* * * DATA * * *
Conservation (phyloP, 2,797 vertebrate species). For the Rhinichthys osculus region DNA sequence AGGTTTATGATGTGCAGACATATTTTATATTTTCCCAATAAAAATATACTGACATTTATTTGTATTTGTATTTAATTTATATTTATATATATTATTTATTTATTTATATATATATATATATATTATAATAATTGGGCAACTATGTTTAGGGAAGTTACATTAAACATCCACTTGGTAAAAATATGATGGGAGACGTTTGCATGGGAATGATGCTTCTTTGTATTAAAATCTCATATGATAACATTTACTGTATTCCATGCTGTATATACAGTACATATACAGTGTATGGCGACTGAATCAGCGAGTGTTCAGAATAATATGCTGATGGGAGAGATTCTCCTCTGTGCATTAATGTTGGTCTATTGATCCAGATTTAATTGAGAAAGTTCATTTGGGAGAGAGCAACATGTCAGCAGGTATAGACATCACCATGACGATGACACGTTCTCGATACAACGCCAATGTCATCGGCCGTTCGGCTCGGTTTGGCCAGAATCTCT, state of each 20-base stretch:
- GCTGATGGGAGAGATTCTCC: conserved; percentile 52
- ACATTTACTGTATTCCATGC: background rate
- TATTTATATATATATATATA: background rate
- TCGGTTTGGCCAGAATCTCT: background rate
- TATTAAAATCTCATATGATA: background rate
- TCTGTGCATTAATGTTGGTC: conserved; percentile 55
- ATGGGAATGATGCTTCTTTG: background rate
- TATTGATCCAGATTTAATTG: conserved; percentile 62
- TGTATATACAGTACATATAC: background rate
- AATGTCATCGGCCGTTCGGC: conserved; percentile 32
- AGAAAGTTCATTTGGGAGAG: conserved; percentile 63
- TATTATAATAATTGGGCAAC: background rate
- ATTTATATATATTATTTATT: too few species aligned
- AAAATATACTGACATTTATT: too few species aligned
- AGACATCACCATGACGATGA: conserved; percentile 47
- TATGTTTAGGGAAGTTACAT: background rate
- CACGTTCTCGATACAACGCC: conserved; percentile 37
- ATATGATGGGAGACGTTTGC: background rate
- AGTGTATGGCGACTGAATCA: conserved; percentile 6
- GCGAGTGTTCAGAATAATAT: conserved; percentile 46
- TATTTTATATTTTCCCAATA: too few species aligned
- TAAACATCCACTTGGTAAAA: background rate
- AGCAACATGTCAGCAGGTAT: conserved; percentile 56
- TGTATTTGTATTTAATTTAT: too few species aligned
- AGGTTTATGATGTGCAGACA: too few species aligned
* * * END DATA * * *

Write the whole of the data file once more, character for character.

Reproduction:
Conservation (phyloP, 2,797 vertebrate species). For the Rhinichthys osculus region DNA sequence AGGTTTATGATGTGCAGACATATTTTATATTTTCCCAATAAAAATATACTGACATTTATTTGTATTTGTATTTAATTTATATTTATATATATTATTTATTTATTTATATATATATATATATATTATAATAATTGGGCAACTATGTTTAGGGAAGTTACATTAAACATCCACTTGGTAAAAATATGATGGGAGACGTTTGCATGGGAATGATGCTTCTTTGTATTAAAATCTCATATGATAACATTTACTGTATTCCATGCTGTATATACAGTACATATACAGTGTATGGCGACTGAATCAGCGAGTGTTCAGAATAATATGCTGATGGGAGAGATTCTCCTCTGTGCATTAATGTTGGTCTATTGATCCAGATTTAATTGAGAAAGTTCATTTGGGAGAGAGCAACATGTCAGCAGGTATAGACATCACCATGACGATGACACGTTCTCGATACAACGCCAATGTCATCGGCCGTTCGGCTCGGTTTGGCCAGAATCTCT, state of each 20-base stretch:
- GCTGATGGGAGAGATTCTCC: conserved; percentile 52
- ACATTTACTGTATTCCATGC: background rate
- TATTTATATATATATATATA: background rate
- TCGGTTTGGCCAGAATCTCT: background rate
- TATTAAAATCTCATATGATA: background rate
- TCTGTGCATTAATGTTGGTC: conserved; percentile 55
- ATGGGAATGATGCTTCTTTG: background rate
- TATTGATCCAGATTTAATTG: conserved; percentile 62
- TGTATATACAGTACATATAC: background rate
- AATGTCATCGGCCGTTCGGC: conserved; percentile 32
- AGAAAGTTCATTTGGGAGAG: conserved; percentile 63
- TATTATAATAATTGGGCAAC: background rate
- ATTTATATATATTATTTATT: too few species aligned
- AAAATATACTGACATTTATT: too few species aligned
- AGACATCACCATGACGATGA: conserved; percentile 47
- TATGTTTAGGGAAGTTACAT: background rate
- CACGTTCTCGATACAACGCC: conserved; percentile 37
- ATATGATGGGAGACGTTTGC: background rate
- AGTGTATGGCGACTGAATCA: conserved; percentile 6
- GCGAGTGTTCAGAATAATAT: conserved; percentile 46
- TATTTTATATTTTCCCAATA: too few species aligned
- TAAACATCCACTTGGTAAAA: background rate
- AGCAACATGTCAGCAGGTAT: conserved; percentile 56
- TGTATTTGTATTTAATTTAT: too few species aligned
- AGGTTTATGATGTGCAGACA: too few species aligned